Adolph Hitler visited Florence on May 9, 1938, escorted by Italian Duce Benito Mussolini. Hitler visited a historic sites—including walking along the Vasari Corridor above the Ponte Vecchio and spending several hours in the Uffizi. He later appeared with Mussolini on the balcony of the Palazzo Vecchio, overlooking the Piazza della Signoria.
A concise description of the day and evening, as depicted in most of the video, is in an article from the The Florentine, “The Unwelcome Tourist,” Dierdre Pirro (May 7, 2009):
The day was carefully orchestrated. Driving through flower- and flag-festooned streets, the men made their first stop at the Shrine of the Fascist Martyrs, beside the Basilica of Santa Croce. From there, after pausing to admire the view from Piazzale Michelangelo, the 20-car cavalcade moved on to the Boboli Gardens, where elaborate preparations had long been underway for a colourful representation of historical games and a flag-throwing tournament with costumed participants from Florence, Pisa and Arezzo.
Other stops included Ponte Vecchio and a walk through the Vasari Corridor. Once in the Uffizi Gallery, the party spent four hours admiring the collection. In his diary, a young German-speaking university professor and art historian, Ranuccio Bianchi Bandinelli, who was the official cultural guide for the Italian tour, describes the different attitudes of the two dictators as they visited the museums and art galleries:
While Mussolini did not hide his lack of interest, or moved through the rooms without really looking, or approached a work to peer at the label, then stood in front of it, sticking out his stomach, looking at it as if it were a white wall, or just nodded his head, Hitler really loved the false artistic qualities he discovered in most of what he was looking at and was moved by them. Just like the amateurish music-loving barber is moved by a tenor’s high notes.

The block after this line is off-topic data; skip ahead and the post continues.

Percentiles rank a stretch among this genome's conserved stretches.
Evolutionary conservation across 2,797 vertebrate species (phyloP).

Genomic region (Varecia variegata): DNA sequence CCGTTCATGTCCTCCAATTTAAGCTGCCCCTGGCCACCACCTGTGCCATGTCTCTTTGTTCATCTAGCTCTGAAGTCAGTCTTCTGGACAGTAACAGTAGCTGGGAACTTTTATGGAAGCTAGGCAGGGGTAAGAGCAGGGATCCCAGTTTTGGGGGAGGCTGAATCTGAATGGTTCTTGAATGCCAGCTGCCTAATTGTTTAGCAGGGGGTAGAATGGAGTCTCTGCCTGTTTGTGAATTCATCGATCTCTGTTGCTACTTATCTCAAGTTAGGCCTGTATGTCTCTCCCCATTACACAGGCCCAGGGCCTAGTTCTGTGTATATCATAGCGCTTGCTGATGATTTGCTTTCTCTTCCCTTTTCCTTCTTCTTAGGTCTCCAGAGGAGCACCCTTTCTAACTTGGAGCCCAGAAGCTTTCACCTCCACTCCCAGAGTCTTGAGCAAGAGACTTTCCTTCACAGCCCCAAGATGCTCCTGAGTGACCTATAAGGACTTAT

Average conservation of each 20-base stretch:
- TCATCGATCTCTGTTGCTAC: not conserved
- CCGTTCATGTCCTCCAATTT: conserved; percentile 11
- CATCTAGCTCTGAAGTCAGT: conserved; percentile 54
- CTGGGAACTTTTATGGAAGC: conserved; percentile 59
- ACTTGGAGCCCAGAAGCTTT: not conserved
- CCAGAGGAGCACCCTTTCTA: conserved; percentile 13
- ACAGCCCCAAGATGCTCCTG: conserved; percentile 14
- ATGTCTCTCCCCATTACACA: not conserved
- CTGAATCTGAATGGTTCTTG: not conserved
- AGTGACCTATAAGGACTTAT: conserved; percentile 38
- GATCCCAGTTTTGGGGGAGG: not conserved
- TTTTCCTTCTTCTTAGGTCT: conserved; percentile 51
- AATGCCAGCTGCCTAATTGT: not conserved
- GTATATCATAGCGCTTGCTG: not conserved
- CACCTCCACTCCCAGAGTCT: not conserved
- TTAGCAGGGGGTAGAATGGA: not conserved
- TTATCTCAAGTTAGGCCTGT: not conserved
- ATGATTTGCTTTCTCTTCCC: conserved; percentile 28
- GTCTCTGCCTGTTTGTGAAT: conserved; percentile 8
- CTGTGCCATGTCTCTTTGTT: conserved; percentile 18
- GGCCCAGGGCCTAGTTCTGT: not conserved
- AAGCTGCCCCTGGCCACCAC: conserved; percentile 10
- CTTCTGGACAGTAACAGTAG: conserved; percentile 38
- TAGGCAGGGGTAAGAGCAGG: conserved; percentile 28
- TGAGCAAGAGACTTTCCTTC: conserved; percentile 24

Directly from the Uffizi, they entered Palazzo Vecchio, where they met the Podestà and other city officials. They also appeared together on the balcony, greeting the crowd waiting below in Piazza Signoria.
Dinner that night for 126 invited guests was at Palazzo Medici Riccardi. Served by 38 waiters in livery, the meal consisted of cream of vegetable soup, sole fillet, veal medallion with peas, chicken breast with asparagus salad (although Hitler is reputed to have been a vegetarian), ice cream, small pastries, large strawberries in orange juice, coffee, Tuscan wines and 1923-vintage spumante.
After dinner, the two dictators and most of the dinner guests moved on to the Comunale Theatre, where they watched a performance of Verdi’s Simon Boccanegra. Hitler and Mussolini were joined in the royal box by Hitler’s ministers, Hess, Goebbels, Himmler, Frank and von Ribbentrop together with Ciano, Bottai and Alfieri, representing the Italian government. Next day, La Nazione printed the full list of the names of the illustrious members of the aristocracy and bourgeoisie as well as members of the local Fascist party who filled all the other boxes and the stalls.